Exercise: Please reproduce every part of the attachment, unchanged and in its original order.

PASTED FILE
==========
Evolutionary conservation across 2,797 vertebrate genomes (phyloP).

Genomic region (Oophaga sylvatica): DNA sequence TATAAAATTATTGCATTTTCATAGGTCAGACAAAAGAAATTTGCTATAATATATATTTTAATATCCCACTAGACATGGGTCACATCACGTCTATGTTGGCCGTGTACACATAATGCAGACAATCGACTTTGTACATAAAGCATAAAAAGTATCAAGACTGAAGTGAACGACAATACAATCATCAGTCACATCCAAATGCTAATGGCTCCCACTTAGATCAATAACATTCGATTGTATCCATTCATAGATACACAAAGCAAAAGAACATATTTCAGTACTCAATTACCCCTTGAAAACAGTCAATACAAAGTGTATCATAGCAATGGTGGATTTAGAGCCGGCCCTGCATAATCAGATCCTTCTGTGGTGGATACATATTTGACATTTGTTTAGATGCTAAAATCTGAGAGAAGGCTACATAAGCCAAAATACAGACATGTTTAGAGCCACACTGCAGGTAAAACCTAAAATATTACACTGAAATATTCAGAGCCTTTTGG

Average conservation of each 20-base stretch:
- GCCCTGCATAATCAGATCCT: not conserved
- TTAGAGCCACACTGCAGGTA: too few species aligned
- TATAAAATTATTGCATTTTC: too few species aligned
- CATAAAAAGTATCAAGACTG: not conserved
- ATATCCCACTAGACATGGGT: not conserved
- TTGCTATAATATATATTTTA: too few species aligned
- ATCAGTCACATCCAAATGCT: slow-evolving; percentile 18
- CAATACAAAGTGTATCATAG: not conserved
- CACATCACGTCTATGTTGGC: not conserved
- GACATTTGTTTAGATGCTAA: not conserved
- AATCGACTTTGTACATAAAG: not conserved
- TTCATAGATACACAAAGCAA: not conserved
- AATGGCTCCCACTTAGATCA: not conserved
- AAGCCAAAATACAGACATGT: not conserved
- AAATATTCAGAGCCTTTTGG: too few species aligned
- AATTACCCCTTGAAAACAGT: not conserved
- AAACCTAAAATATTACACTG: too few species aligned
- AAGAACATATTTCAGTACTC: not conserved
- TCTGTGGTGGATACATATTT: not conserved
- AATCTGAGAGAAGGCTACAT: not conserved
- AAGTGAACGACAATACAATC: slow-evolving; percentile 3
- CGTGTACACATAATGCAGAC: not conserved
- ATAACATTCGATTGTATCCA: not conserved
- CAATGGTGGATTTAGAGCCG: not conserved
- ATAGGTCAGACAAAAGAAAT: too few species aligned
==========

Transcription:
Evolutionary conservation across 2,797 vertebrate genomes (phyloP).

Genomic region (Oophaga sylvatica): DNA sequence TATAAAATTATTGCATTTTCATAGGTCAGACAAAAGAAATTTGCTATAATATATATTTTAATATCCCACTAGACATGGGTCACATCACGTCTATGTTGGCCGTGTACACATAATGCAGACAATCGACTTTGTACATAAAGCATAAAAAGTATCAAGACTGAAGTGAACGACAATACAATCATCAGTCACATCCAAATGCTAATGGCTCCCACTTAGATCAATAACATTCGATTGTATCCATTCATAGATACACAAAGCAAAAGAACATATTTCAGTACTCAATTACCCCTTGAAAACAGTCAATACAAAGTGTATCATAGCAATGGTGGATTTAGAGCCGGCCCTGCATAATCAGATCCTTCTGTGGTGGATACATATTTGACATTTGTTTAGATGCTAAAATCTGAGAGAAGGCTACATAAGCCAAAATACAGACATGTTTAGAGCCACACTGCAGGTAAAACCTAAAATATTACACTGAAATATTCAGAGCCTTTTGG

Average conservation of each 20-base stretch:
- GCCCTGCATAATCAGATCCT: not conserved
- TTAGAGCCACACTGCAGGTA: too few species aligned
- TATAAAATTATTGCATTTTC: too few species aligned
- CATAAAAAGTATCAAGACTG: not conserved
- ATATCCCACTAGACATGGGT: not conserved
- TTGCTATAATATATATTTTA: too few species aligned
- ATCAGTCACATCCAAATGCT: slow-evolving; percentile 18
- CAATACAAAGTGTATCATAG: not conserved
- CACATCACGTCTATGTTGGC: not conserved
- GACATTTGTTTAGATGCTAA: not conserved
- AATCGACTTTGTACATAAAG: not conserved
- TTCATAGATACACAAAGCAA: not conserved
- AATGGCTCCCACTTAGATCA: not conserved
- AAGCCAAAATACAGACATGT: not conserved
- AAATATTCAGAGCCTTTTGG: too few species aligned
- AATTACCCCTTGAAAACAGT: not conserved
- AAACCTAAAATATTACACTG: too few species aligned
- AAGAACATATTTCAGTACTC: not conserved
- TCTGTGGTGGATACATATTT: not conserved
- AATCTGAGAGAAGGCTACAT: not conserved
- AAGTGAACGACAATACAATC: slow-evolving; percentile 3
- CGTGTACACATAATGCAGAC: not conserved
- ATAACATTCGATTGTATCCA: not conserved
- CAATGGTGGATTTAGAGCCG: not conserved
- ATAGGTCAGACAAAAGAAAT: too few species aligned